August 6&9, 1945: Reflecting

Aug. 9, 1945 was Nagasaki – 78 years ago.  Today’s post reflects briefly on “78”.

First, Speaking personally: war is insanity, period.  It is never a solution.   The winner of one war, can expect another war to follow.  The saying “What goes around, comes around” comes to mind.  Having said that, there have always been and there will always be war.  Conflict sells.  There is always a new generation of tyrant, exploiting people’s fears and loathing of some ‘other’.


Two coincidental events led to my posts about the Atomic Bomb, here (Oppenheimer) and here (Letter from Japan).  Both include interesting comments.

Oppenheimer intrigued me:  I saw it, twice, and very glad I did.  It was a movie, granted, but with abundant food for thought.

My posts focused on what some ordinary people thought, at the time, and to use their own words to convey their reality soon after the bombs fell in 1945.  None of them have the wisdom of hindsight.  It was people like them, after all, who had endured years of fear: Aunt Jean and Mrs. Coan thousands of miles from the front; Captain Gus, and Uncle George in day to day peril combatting an enemy they knew only as a deadly enemy.

O course, the Japanese had identical feelings.  Japan’s large cities had already been devastated by conventional bombs.  Four cities, among which were Hiroshima and Nagasaki, had been spared….it seemed to their residents.

For both sides at the end, the value judgement was survival; and vanquishing the enemy.

Days after the second bomb, in mid-August, 1945, the Japanese leadership decided to surrender, and for a very short time, there was peace.  Then came Korea, and nuclear proliferation, and the Cold War, and Vietnam and on and on and on.

War doesn’t end.


There has been a small blizzard of opinions which have come my way after the blogs.  They are the usual analyses about the horror of the end of WWII, essentially the destruction of Hiroshima and Nagasaki.  Why?  Whose fault? Hindsight?

Like other similar noteworthy events of the past, there are endless informed opinions of who did what, why, and what it all means.  When the dust settles, all that remains is the reality of what happened, then, and the hope that we (everyone, everywhere) are not so insane as to trod the same road again.


Speaking for myself, these past days I’ve concentrated on the number 78 to help get perspective.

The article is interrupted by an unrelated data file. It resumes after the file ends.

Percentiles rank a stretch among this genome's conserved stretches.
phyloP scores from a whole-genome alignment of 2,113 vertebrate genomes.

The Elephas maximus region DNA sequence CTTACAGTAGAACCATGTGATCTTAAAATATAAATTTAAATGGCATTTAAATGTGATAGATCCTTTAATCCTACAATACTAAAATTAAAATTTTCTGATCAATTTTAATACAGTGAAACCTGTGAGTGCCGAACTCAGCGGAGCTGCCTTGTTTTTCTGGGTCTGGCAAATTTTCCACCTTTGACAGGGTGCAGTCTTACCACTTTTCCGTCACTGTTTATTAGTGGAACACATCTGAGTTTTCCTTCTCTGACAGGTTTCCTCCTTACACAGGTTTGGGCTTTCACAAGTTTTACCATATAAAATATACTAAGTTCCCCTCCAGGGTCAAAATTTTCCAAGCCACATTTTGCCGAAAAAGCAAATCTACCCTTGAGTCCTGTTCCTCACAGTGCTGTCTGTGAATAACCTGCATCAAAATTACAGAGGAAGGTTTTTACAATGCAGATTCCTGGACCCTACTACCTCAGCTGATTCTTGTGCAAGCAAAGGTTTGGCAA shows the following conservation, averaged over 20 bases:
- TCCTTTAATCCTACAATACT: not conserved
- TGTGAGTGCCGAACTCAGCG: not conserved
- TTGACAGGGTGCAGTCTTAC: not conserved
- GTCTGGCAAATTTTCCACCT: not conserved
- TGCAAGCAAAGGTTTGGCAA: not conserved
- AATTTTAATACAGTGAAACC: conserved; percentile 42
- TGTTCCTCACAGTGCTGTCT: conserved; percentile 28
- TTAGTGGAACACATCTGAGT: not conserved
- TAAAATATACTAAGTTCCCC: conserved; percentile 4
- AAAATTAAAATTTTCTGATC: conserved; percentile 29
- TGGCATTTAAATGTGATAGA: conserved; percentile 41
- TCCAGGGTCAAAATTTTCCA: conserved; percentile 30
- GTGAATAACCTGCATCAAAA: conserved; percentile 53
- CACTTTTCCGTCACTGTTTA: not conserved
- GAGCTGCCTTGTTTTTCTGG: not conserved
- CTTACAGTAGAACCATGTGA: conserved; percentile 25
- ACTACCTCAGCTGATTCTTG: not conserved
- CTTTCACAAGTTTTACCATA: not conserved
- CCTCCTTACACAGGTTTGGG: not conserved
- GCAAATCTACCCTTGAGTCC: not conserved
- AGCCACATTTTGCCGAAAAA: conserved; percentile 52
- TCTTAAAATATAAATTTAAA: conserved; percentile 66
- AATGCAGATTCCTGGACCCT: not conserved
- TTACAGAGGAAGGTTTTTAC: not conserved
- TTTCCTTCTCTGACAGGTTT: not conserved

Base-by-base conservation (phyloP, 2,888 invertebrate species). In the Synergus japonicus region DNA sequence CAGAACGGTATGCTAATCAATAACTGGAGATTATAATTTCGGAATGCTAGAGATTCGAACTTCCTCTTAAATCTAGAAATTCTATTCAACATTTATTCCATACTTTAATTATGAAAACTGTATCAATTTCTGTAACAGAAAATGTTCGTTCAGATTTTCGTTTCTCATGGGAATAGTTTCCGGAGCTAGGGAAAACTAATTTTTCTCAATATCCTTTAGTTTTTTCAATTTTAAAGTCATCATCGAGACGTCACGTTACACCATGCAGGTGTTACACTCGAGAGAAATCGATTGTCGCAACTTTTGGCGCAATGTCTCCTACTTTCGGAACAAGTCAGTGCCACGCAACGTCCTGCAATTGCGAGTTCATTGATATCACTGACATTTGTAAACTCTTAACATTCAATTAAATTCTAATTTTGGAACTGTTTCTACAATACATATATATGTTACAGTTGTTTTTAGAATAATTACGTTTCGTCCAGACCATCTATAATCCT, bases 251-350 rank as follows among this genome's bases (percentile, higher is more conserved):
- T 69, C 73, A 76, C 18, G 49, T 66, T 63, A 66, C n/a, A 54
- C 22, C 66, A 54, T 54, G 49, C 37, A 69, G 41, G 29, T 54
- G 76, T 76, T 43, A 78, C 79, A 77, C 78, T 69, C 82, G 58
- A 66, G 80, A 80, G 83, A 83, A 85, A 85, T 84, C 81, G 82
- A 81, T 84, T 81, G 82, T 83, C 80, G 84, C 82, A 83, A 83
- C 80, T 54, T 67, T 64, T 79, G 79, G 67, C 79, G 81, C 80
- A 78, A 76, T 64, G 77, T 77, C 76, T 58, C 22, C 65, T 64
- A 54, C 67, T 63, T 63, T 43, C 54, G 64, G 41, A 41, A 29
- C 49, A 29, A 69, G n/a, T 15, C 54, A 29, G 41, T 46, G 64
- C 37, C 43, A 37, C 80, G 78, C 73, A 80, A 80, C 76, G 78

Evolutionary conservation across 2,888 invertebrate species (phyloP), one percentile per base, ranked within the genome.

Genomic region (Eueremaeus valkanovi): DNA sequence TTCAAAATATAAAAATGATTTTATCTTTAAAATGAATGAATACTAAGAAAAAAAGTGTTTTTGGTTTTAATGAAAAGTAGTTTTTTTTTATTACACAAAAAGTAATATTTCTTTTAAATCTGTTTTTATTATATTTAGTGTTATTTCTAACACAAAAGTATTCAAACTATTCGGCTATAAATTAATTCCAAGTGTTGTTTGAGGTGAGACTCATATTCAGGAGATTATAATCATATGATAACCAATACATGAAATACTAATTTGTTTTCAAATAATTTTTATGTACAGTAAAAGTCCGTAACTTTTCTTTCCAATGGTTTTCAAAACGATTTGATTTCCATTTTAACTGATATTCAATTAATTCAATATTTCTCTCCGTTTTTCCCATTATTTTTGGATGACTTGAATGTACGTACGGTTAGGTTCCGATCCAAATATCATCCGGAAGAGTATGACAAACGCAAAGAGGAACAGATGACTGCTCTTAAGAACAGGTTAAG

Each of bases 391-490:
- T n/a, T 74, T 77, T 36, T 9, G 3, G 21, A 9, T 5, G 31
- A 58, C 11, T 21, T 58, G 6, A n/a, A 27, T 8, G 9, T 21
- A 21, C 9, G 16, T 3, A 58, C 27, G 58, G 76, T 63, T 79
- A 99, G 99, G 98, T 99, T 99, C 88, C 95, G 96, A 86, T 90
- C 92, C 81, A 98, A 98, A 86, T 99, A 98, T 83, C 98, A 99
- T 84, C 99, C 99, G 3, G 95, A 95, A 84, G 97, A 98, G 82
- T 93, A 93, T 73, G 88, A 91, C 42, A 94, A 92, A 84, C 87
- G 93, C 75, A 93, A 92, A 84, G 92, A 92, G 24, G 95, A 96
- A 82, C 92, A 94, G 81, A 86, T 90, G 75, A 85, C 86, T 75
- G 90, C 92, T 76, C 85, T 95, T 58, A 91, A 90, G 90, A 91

It was 78 years ago that the bombs destroyed Hiroshima and Nagasaki.  I ask myself: 78 years from now (2101), how will people review what we were like in 2023, assuming that a society and a record remains to do such an assessment.

(78 years before 1945 was 1867 – shortly after the Civil War; 78 years before that was 1789 – shortly after the U.S. became the United States.)

78 years ago our citizenry, and indeed, the ones who built the bomb, really had little idea of what had been born.  Mostly, until Trinity, what lay ahead with the Atom bomb was all theory.  In Oppenheimer, I included this clip – Atomic Bomb 1945 news20200809 as found with a letter from my Aunt to her husband in the Pacific, probably from the Grand Forks ND Herald in early August, 1945.  The article was about the test, and speaks for itself.  World War II had raged on for four deadly years and people were tired of it.  Communication and technology generally were very primitive by today’s standards.  A youngster today would have trouble relating to 1945 in any way.

Even given the current dilemmas in our world, I still tend towards being an optimist.  Given that admitted bias, here’s my take on the 78 years after Hiroshima and Nagasaki:  nuclear bombs have been oft-threatened, and in the 1950s tested, and still stock-piled, but have not been used again.  The United Nations was formed after the war, and with all its faults is a functioning and stabilizing organization with many assorted sub-alliances in place.  Most recently, Putin has threatened nuclear in Ukraine, but it appears an idle threat – he along with other Russians, not to mention all of us, have everything to lose.  Behind the bluster, there is at the minimum some common sense.

78 years from now, an observer looking back to the really old days of 2023 may see us much differently than we see ourselves today.  When I print out this post, it will be history, every bit as much history as events in 1789, 1867 and 1945 became history the day after they occurred.